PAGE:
One hundred and eight children undergoing elective outpatient surgery were randomized to receive droperidol at 20 mcg/kg, ondansetron at 100 mcg/kg, or a saline placebo. There were no differences in QT interval prolongation after treatment with droperidol or ondansetron. Furthermore, there were no dysrhythmias noted. Based on the study’s findings, the authors concluded that droperidol and ondansetron are highly unlikely to increase the risk of torsades in healthy pediatric patients.11
We identified a number of limitations with this retrospective safety study, including: the inability to capture brief episodes of polymorphic VT with a 12-lead electrocardiogram, correct diagnosis of the event, or technical issues with how the database extracted its data. To eliminate bias we relied on documented medical provider diagnoses. The VT identified by provider documentation was not captured on 12-lead on any of the four patients who experienced VT. Therefore, we had limited information on these events to review. Nursing documentation did not differentiate between monomorphic or polymorphic VT, only noting that VT was present. Another potential limitation was not identifying patients who had undocumented transient nonfatal or fatal polymorphic VT within 48 h after droperidol administration. A further limitation of this study is the reliability of provider documentation in the electronic medical record, particularly regarding correct documentation of medication administration. There were patients who had droperidol removed from the pharmacy but there was no documentation in the medical record of drug administration. Therefore, we included all patients that had droperidol removed from the pharmacy as opposed to sole documentation on the medication administration record.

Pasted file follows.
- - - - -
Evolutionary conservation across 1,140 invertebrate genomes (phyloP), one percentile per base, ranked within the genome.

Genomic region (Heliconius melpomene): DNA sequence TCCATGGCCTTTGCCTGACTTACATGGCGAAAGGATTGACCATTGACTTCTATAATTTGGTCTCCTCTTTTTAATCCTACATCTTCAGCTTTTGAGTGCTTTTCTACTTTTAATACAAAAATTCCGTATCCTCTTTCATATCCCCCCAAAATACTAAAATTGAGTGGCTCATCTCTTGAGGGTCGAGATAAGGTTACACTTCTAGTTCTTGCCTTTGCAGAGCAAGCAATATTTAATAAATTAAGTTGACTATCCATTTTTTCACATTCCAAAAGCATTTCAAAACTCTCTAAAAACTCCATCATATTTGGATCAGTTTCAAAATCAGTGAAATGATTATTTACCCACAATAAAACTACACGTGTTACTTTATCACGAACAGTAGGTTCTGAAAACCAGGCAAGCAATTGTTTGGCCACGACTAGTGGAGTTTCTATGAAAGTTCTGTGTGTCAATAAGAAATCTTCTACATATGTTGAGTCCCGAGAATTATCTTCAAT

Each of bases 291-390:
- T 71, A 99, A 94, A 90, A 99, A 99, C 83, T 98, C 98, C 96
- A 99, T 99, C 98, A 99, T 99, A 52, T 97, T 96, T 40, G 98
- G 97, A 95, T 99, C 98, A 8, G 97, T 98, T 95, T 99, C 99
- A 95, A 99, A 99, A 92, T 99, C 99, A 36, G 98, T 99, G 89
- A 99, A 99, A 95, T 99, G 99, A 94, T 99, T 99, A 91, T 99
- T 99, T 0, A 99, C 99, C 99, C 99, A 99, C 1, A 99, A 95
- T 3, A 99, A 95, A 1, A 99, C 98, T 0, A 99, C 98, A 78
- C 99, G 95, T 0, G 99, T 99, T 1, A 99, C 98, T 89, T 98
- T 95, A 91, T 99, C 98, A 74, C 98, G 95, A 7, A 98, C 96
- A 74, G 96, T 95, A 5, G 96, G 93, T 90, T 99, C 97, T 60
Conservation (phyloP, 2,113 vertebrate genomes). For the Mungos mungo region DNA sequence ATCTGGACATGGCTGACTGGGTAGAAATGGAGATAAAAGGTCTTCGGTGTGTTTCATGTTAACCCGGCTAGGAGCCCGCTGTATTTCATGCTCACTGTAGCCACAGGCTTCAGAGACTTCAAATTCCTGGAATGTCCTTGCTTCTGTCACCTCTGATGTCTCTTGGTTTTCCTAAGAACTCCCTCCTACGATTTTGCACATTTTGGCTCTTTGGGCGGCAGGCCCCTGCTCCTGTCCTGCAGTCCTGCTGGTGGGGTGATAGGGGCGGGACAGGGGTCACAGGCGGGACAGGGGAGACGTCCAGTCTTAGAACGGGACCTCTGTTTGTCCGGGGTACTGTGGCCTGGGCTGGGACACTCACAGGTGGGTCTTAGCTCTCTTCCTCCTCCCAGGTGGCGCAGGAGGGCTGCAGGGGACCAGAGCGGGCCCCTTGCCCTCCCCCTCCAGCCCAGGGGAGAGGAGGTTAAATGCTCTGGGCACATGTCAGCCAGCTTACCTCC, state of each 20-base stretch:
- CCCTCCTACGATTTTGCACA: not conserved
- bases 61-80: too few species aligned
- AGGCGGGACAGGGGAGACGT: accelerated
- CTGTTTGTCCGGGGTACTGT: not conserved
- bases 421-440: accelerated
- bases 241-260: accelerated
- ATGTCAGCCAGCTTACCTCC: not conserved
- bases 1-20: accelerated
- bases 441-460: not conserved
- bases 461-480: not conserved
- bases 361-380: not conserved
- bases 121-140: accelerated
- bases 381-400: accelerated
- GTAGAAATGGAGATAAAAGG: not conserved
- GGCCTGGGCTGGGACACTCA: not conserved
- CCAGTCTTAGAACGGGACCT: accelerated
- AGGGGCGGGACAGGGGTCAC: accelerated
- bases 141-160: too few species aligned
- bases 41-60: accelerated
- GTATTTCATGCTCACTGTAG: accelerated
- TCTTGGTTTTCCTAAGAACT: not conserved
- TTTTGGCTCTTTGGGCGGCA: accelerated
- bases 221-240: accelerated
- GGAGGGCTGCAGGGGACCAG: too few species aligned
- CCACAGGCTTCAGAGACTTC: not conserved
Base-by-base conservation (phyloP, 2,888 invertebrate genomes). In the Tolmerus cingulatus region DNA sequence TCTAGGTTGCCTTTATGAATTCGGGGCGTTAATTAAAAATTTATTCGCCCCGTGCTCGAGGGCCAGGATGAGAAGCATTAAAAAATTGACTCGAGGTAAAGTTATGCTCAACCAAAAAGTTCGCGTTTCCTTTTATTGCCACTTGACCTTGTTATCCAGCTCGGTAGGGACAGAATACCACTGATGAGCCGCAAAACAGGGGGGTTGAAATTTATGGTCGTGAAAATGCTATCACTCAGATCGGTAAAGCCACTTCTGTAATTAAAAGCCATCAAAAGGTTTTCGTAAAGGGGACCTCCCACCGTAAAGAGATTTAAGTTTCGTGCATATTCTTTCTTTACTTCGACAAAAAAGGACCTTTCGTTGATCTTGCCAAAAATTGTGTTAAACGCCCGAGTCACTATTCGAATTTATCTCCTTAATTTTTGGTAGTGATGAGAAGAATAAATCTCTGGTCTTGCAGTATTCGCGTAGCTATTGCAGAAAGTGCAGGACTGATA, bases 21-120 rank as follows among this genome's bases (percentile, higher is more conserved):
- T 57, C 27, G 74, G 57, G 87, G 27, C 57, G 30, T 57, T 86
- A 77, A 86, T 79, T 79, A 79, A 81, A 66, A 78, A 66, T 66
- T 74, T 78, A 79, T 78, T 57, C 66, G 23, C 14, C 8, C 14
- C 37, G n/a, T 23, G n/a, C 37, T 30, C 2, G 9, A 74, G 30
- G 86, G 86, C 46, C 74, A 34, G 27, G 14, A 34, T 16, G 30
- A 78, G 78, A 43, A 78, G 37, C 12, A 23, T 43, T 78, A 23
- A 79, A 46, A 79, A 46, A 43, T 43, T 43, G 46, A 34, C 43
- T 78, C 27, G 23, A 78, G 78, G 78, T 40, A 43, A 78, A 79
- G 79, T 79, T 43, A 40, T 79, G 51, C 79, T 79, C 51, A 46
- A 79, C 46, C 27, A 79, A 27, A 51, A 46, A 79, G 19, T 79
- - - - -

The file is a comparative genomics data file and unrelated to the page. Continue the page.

We concluded that none of the patients in our study who experienced VT or died within 48 h of droperidol administration could be directly associated with droperidol. All of the patients that died were on palliative care and died of their disease. All of those patients that experienced VT had severe pre-existing cardiac comorbidities. We found 20,122 surgical patients who were exposed to low-dose droperidol with no evidence suggesting that it increases the incidence of adverse outcomes. Therefore, we concluded that the use of low-dose droperidol for the prevention and treatment of nausea and vomiting in the surgical population is safe when combined with discretionary medical judgement.
‖ Food and Drug Administration, Transcript of the Meeting of the Anesthetic and Life Support Drugs Advisory Committee, November 18, 2003, page 64, lines 4–11. Available at: http://www.fda.gov/ohrms/dockets/ac/03/transcripts/4000T1.DOC